How to Train Your Employees to Combat Distractions

Everyone gets distracted at work. We take breaks from intense projects, use diversions to help us refocus, but everyone has times when these tangents go on for too long. When it comes to helping employees get back on track, however, companies tend to apply the same solutions to different problems, and that doesn’t always work in the modern business world. Instead, the solution should take into account the different reasons your employees could be distracted, specifically focusing on the individual problem at hand. 

Let Them Work

Workplace distractions aren’t the result of off-task activities while nobody's looking; more often than not, they are the by-product of intraoffice interruptions. According to a recent survey by CareerBuilder, some of the most prominent office distractions employees have little control over include:

●      42% of workers are distracted by employee gossip.

●      24% of employees are distracted by noisy coworkers.

●      25% of team members are distracted by meetings.

Reduce the number of daily or weekly meetings and discourage coworker interruptions to increase the amount of actual working time. The less time employees spend talking, the more time they have to get things done. 

Integrate Them Into the Schedule

Not all distractions are created equal. Sometimes employees fall prey to disruptions because continuing to work with tunnel vision wouldn’t allow them to make real progress on projects - they need these interruptions. Focusing on a single task for too long can actually decrease performance day-over-day, much in the same way that longer hours at work increased productivity. 

Provide employees with planned breaks to help reduce minor distractions. Research shows that the best formula for productivity is to work for 52 minutes, then take a 17-minute break. Your company’s own routine doesn’t have to be that exactly, but the general idea of the plan would be to allow your employees regular breaks at the office in order to refresh their minds so they are more productive in-house (which is good for them and you).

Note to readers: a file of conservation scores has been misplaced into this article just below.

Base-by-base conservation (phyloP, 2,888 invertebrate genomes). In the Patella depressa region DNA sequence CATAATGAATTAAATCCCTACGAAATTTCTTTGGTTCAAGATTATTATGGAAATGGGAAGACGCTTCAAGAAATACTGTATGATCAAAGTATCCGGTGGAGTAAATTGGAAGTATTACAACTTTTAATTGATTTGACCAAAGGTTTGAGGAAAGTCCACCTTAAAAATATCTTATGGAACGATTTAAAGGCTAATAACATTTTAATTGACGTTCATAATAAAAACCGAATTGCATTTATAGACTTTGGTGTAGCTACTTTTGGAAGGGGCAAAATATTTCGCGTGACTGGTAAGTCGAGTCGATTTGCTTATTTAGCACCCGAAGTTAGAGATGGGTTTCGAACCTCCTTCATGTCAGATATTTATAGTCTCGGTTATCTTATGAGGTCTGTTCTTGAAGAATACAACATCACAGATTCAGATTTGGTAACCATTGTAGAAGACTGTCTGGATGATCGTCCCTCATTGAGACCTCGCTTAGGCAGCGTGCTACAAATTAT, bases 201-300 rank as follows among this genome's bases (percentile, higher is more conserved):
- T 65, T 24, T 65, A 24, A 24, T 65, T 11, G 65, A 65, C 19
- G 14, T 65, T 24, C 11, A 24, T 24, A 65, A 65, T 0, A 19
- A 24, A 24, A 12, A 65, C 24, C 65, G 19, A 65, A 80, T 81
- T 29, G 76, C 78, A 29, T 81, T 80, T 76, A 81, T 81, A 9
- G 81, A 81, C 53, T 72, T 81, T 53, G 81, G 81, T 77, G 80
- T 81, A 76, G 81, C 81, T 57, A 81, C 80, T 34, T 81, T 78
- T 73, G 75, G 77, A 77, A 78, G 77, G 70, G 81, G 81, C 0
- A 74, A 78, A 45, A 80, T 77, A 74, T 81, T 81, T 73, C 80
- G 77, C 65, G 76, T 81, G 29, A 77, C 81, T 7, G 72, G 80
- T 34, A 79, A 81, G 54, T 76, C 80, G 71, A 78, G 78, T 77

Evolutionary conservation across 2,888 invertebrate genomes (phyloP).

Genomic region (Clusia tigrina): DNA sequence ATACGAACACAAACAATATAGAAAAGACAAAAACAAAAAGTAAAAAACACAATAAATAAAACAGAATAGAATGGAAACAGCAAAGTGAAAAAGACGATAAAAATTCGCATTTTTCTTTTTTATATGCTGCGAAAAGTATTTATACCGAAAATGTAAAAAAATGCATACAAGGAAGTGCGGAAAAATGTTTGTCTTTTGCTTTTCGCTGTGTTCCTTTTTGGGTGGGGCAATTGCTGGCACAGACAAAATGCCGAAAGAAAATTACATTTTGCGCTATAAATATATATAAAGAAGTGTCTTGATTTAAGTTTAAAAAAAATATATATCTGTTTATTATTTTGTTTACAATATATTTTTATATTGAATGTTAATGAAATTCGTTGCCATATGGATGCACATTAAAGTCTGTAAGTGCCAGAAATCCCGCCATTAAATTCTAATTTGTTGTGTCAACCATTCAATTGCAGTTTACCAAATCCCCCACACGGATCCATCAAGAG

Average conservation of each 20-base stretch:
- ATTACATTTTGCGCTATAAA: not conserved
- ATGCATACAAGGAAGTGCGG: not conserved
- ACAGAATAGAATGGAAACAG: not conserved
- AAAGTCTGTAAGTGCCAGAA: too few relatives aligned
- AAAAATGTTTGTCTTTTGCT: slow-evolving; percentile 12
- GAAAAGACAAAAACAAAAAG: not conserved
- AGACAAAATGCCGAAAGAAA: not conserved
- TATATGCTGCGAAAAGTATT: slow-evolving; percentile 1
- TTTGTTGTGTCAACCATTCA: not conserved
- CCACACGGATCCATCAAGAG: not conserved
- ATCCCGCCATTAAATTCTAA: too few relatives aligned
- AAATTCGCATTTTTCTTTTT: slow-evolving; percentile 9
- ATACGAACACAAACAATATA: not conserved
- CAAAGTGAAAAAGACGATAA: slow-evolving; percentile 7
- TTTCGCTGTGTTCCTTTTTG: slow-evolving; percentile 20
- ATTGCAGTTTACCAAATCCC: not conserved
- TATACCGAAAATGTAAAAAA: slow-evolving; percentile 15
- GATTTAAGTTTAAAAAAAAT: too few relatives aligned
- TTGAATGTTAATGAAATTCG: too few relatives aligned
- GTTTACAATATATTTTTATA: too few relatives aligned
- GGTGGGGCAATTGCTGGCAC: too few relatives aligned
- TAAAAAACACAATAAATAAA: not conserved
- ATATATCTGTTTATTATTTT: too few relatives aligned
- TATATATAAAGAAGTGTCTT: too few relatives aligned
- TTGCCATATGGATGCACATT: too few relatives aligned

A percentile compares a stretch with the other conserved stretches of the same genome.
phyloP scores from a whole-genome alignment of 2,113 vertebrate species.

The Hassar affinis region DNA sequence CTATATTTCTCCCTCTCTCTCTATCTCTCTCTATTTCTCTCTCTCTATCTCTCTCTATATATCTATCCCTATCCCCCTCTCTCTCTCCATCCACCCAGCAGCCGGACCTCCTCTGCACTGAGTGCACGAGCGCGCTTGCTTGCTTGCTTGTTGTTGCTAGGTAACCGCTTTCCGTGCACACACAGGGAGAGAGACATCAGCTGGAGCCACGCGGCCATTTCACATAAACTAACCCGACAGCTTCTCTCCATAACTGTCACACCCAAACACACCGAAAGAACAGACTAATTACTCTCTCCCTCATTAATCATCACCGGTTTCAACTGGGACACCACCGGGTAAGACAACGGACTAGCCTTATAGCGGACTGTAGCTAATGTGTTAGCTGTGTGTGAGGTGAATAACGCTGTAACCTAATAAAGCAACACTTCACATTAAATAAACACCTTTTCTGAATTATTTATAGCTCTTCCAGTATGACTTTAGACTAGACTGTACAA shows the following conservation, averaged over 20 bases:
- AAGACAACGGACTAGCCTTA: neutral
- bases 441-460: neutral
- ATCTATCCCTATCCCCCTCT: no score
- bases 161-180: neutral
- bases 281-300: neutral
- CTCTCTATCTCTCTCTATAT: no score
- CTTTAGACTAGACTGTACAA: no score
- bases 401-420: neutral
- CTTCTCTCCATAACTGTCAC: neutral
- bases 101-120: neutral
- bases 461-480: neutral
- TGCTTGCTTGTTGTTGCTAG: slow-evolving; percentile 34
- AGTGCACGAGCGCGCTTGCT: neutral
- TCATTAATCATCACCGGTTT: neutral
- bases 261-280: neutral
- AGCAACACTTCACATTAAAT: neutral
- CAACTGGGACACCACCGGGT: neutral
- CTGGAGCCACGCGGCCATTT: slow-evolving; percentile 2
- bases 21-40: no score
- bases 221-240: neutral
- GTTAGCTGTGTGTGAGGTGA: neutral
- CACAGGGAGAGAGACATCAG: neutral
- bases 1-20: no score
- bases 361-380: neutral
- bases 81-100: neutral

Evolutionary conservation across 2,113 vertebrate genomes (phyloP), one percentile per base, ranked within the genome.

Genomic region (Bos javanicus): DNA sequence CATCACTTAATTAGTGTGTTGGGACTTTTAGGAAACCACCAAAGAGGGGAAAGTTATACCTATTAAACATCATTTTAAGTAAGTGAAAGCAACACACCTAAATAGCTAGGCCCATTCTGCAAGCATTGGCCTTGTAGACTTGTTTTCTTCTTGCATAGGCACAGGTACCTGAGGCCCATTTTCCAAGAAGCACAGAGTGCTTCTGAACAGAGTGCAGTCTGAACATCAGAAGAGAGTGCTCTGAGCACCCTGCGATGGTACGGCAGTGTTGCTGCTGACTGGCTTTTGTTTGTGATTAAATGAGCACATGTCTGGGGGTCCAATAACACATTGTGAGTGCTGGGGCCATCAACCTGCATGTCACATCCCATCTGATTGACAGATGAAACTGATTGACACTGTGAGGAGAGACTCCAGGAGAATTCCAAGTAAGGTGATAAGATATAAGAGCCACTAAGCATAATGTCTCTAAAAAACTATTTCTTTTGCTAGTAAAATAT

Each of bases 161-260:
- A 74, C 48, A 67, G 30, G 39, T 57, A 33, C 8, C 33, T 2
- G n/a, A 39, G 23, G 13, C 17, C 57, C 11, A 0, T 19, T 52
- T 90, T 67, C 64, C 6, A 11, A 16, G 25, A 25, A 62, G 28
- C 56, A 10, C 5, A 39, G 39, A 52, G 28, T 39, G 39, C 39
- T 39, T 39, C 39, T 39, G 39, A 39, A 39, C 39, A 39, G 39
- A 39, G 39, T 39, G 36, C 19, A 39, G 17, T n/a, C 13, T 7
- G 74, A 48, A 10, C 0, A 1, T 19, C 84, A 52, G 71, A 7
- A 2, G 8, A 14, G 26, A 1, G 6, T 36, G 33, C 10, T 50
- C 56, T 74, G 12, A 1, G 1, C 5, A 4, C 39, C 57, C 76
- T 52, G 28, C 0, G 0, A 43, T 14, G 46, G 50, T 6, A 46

Ease Their Worries

There are some distractions that are much harder for company leadership to address. While you simply can’t fix the team’s personal problems, that doesn’t mean you can’t provide avenues so they can develop tools to solve them on their own. Financial problems, for example, don’t go away overnight, but they can affect how employees work. Consider offering financial wellness programs which help alleviate some of these issues. A recent study revealed that: 

●      Almost 60% of employees are stressed and distracted by their financial worries.

●      37% of employees believe their financial issues lower their productivity at work.

●      25% of employees have missed work because of the stress of their financial problems.  

Office distractions can come from all kinds of places, and so your solutions need to fit the problem. Whether they’re distracted by their environment, their work cycles, or their own problems, good managers need to be proactive about getting these distractions out of the way however they see fit. And with the right solution in place, there’s no reason everyone at your company can’t work at a steady clip.

Need help establishing a new work routine? Then take a demo of Visibility Software’s Cyber Train, a learning management system, that can help you increase productivity by improving the employee development process.

Bio: Sean Pomeroy

While selling other companies software solutions, Sean worked with Michael Warden to design over a dozen applications for different organizations and industries over the years. Sean now focuses on the vision for the company, business development, and continues involvement in the software design of Cyber Recruiter, applicant tracking system and Cyber Train, learning management system. Want to see what Visibility Software has to offer? Take a demo now.

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Tweet me at @VisSoft

Views: 282

Comment by Katrina Kibben on December 31, 2015 at 11:36am

So, you put the pitch in at the end so I have to ask: how, exactly, is software supposed to help people with inter-office drama? You didn't cite a single distraction that can be "fixed" or even addressed by software. 


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